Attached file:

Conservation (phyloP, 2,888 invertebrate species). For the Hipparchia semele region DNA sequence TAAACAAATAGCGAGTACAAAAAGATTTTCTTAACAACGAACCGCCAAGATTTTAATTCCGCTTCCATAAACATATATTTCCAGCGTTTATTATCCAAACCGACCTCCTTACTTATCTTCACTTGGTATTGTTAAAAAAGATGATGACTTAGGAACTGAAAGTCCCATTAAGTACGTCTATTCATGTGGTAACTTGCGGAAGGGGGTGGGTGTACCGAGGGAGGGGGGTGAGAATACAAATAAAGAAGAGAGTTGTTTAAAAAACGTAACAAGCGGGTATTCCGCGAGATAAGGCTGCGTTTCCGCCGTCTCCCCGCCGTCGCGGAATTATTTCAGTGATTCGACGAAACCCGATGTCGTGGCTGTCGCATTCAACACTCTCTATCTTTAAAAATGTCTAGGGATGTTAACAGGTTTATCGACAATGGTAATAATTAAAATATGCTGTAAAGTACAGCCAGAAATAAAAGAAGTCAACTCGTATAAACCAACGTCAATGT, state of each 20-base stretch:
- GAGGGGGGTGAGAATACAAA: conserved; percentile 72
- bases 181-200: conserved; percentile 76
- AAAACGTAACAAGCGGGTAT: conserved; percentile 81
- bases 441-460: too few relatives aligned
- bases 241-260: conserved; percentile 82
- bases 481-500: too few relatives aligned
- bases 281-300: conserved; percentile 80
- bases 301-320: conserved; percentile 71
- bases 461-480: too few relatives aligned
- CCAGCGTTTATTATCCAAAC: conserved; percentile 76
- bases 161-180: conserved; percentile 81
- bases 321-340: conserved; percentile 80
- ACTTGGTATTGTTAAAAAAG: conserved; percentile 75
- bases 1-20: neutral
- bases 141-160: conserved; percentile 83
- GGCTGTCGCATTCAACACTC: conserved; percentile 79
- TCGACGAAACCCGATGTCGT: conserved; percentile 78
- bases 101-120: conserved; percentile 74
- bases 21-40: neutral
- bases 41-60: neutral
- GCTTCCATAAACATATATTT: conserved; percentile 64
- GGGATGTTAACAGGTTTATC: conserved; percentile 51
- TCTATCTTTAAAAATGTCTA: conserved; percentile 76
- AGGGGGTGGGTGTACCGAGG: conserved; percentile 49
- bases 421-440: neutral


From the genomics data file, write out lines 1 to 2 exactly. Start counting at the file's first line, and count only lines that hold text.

Conservation (phyloP, 2,888 invertebrate species). For the Hipparchia semele region DNA sequence TAAACAAATAGCGAGTACAAAAAGATTTTCTTAACAACGAACCGCCAAGATTTTAATTCCGCTTCCATAAACATATATTTCCAGCGTTTATTATCCAAACCGACCTCCTTACTTATCTTCACTTGGTATTGTTAAAAAAGATGATGACTTAGGAACTGAAAGTCCCATTAAGTACGTCTATTCATGTGGTAACTTGCGGAAGGGGGTGGGTGTACCGAGGGAGGGGGGTGAGAATACAAATAAAGAAGAGAGTTGTTTAAAAAACGTAACAAGCGGGTATTCCGCGAGATAAGGCTGCGTTTCCGCCGTCTCCCCGCCGTCGCGGAATTATTTCAGTGATTCGACGAAACCCGATGTCGTGGCTGTCGCATTCAACACTCTCTATCTTTAAAAATGTCTAGGGATGTTAACAGGTTTATCGACAATGGTAATAATTAAAATATGCTGTAAAGTACAGCCAGAAATAAAAGAAGTCAACTCGTATAAACCAACGTCAATGT, state of each 20-base stretch:
- GAGGGGGGTGAGAATACAAA: conserved; percentile 72